NatLaw is pleased to share a short article discussing Natlaw's recent Pac-Rim Colloquium on Economic Development and the Harmonization of Commercial Law held in Shanghai in January 2015 prepared by Emily Yu, Executive Director and the Head of China TS/Trade Legal for JP Morgan Chase in Shanghai. Ms. Yu participated in the Colloquium as a panelist for the Secured Transactions discussion and presented specially on the state of the secured lending legal framework in China. NatLaw greatly appreciates her input and thanks her for her dedication to our common goals. Ms. Yu’s article can be found below or is available to read on casetext here.
Second Pacific Rim Colloquium on Economic Development and the Harmonization of Commercial Law held in Shanghai
by Emily Yu, Executive Director and the Head of China TS/Trade Legal
On January 8-10, 2015, I had the opportunity to participate in the second Trans-Pacific Colloquium on the Harmonization of Commercial Law and Economic Development held in Shanghai, China. This Colloquium was organized by the National Law Center for Inter-American Free Trade (NatLaw) which has become the premier non-governmental organization in the enactment and implementation of treaties, transactional statutes and compilations of the commercial customs, usages and practices since founded in 1992. NatLaw has worked closely with the public and private sectors in the Americas, Africa and Asia in the enactment and implementation of, among others, secured transactions laws and also was a leading participant in the drafting of UCP500.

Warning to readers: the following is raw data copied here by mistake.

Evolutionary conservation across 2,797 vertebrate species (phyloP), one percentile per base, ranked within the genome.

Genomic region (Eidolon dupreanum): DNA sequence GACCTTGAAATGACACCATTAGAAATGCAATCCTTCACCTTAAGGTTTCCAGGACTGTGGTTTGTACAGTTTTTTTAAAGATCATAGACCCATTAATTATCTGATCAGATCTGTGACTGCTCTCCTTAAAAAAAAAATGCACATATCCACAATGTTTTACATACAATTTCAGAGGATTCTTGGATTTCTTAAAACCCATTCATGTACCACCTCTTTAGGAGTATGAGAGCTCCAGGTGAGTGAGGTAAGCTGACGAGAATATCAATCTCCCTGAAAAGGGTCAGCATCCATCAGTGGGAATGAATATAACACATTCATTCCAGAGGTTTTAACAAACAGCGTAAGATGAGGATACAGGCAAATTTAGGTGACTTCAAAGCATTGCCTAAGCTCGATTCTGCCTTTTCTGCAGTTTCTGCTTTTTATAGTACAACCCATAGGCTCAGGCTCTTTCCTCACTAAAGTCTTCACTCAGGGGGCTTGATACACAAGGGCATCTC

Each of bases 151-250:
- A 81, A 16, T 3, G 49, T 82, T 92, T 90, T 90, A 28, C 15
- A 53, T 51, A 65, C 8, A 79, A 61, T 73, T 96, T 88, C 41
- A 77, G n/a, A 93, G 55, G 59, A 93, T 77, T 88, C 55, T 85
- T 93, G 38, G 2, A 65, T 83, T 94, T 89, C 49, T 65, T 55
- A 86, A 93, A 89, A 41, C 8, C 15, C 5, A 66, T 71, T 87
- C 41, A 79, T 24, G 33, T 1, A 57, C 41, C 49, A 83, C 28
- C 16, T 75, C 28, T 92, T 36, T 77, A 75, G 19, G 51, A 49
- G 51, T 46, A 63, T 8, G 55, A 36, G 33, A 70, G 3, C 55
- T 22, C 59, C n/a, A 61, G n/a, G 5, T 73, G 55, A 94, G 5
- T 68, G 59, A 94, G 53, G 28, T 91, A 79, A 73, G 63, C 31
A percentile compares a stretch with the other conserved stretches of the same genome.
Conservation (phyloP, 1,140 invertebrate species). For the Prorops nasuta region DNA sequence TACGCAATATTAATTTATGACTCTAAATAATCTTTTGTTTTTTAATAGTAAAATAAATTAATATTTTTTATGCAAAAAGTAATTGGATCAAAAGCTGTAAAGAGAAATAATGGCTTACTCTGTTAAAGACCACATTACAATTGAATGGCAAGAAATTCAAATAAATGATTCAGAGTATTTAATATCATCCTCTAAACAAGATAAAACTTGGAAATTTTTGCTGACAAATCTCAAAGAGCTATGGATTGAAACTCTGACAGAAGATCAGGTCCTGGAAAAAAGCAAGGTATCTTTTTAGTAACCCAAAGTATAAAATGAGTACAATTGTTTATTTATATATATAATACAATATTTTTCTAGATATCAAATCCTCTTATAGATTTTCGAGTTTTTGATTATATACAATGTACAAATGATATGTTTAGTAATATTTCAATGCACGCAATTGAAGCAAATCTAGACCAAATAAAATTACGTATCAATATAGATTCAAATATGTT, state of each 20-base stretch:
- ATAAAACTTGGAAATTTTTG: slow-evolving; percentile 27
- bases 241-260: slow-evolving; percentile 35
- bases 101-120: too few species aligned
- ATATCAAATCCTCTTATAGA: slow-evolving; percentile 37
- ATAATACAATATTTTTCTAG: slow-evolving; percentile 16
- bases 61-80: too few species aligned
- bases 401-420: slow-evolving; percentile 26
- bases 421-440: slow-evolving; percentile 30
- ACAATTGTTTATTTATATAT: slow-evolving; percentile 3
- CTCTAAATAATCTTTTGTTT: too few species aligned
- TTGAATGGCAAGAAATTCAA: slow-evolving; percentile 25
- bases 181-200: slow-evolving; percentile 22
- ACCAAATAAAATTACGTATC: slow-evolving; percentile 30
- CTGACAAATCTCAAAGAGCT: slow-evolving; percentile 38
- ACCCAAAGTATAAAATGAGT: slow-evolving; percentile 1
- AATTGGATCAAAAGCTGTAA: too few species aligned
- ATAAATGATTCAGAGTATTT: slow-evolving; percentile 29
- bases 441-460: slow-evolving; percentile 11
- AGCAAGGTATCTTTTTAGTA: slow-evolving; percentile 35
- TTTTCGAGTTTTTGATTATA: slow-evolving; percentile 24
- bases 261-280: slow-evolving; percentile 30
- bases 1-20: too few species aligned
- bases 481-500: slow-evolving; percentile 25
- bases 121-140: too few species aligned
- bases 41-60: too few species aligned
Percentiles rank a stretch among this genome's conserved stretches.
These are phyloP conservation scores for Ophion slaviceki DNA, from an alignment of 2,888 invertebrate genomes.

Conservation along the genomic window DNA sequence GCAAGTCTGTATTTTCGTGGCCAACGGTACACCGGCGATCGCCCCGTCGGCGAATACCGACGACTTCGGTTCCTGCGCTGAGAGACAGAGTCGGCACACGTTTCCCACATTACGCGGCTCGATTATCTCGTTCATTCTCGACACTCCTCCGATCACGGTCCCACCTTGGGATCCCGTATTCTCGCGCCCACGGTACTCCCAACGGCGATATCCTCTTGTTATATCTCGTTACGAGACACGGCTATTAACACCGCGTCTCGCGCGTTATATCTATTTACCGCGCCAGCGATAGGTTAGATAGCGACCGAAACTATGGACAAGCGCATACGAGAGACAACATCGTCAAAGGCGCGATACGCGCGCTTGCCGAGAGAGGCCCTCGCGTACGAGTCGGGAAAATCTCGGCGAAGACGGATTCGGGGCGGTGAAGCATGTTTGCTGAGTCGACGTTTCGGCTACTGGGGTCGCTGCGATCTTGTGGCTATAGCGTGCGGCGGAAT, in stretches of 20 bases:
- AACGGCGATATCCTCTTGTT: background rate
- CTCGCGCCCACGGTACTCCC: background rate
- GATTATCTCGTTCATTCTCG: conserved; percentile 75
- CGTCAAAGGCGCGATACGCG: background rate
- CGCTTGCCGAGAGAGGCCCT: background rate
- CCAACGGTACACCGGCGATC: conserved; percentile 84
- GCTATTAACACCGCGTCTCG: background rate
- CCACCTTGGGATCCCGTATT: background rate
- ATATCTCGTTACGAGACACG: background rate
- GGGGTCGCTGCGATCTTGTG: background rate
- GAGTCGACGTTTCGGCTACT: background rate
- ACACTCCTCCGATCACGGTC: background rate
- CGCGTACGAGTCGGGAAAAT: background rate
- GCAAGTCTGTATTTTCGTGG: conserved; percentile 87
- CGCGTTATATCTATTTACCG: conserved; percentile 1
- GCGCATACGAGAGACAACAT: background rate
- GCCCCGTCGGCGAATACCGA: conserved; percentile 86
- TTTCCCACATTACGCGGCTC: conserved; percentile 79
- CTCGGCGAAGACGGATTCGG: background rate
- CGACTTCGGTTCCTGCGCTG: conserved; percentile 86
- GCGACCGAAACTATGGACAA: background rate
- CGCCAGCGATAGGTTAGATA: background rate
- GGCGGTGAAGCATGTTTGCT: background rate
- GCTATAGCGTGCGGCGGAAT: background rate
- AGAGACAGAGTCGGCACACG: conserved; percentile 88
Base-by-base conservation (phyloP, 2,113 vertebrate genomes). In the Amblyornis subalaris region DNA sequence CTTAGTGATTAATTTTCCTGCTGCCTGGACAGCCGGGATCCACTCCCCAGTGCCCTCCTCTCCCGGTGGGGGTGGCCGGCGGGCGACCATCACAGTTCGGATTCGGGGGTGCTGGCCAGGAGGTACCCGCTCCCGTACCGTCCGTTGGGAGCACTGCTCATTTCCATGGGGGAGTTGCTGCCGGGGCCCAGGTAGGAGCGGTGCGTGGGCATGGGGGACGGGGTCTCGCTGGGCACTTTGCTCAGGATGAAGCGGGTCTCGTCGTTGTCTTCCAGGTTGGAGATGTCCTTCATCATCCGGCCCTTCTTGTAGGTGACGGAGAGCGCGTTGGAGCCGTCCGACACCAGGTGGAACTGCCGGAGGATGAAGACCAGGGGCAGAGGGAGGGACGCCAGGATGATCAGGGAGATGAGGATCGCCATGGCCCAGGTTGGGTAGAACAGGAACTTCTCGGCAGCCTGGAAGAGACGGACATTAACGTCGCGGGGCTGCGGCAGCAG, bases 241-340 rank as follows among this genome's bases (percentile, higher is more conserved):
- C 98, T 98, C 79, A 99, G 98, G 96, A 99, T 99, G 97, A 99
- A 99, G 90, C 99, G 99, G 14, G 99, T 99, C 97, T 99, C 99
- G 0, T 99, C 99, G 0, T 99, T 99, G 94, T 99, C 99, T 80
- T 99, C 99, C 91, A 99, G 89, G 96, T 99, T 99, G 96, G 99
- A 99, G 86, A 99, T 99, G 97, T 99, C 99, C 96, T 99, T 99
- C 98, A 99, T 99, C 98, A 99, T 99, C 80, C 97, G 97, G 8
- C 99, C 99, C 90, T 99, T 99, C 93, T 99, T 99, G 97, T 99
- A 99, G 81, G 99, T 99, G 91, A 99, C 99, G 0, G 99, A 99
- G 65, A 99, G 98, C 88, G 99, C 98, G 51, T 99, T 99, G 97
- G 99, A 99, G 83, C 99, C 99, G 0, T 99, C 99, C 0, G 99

The Shanghai Colloquium gathered forty participants including commercial law scholars, law practitioners, and government and multi-national institution officials from Chile, China, Colombia, Costa Rica, Japan, Korea, Mexico, U.S. and Vietnam.
The participants had meaningful exchange of information and ideas on the creation of unified or harmonized legal institutions crucial to free and fair trade and investment on both sides of the Pacific Ocean. Five commercial law topics including Simplified Business Associations, Secured Transactions, Debtor Rehabilitation, Electronic Warehouse Receipts and Electronic Commerce were discussed in the Colloquium.
I was invited to be a panelist in the Secured Transactions session at the Colloquium. The Secured Transactions panel focused on secured transactions laws in various countries including China. The topic of Secured Transactions involved the increase of access to secured financing for small and medium sized businesses at reasonable rates of interest and a functional, easily-accessible, and inexpensive registry that enables regional filings and enforcement procedures. The panel discussed the current status of secured transactions reform in the Colloquium countries and suggested significant steps toward the harmonization of their laws.
Colloquium like this enables JPMorgan to hear from the Colloquium participants their best practices and allow us in turn to share our expertise and challenges from China perspective. It was a valuable experience as we learnt many latest legislative developments in the world which would be very helpful to our work, especially the NatLaw 12 Principles of Secured Transactions Law that inspired the OAS Model Law of Secured Transactions, as well as its statutory progeny in Latin America and other developing regions.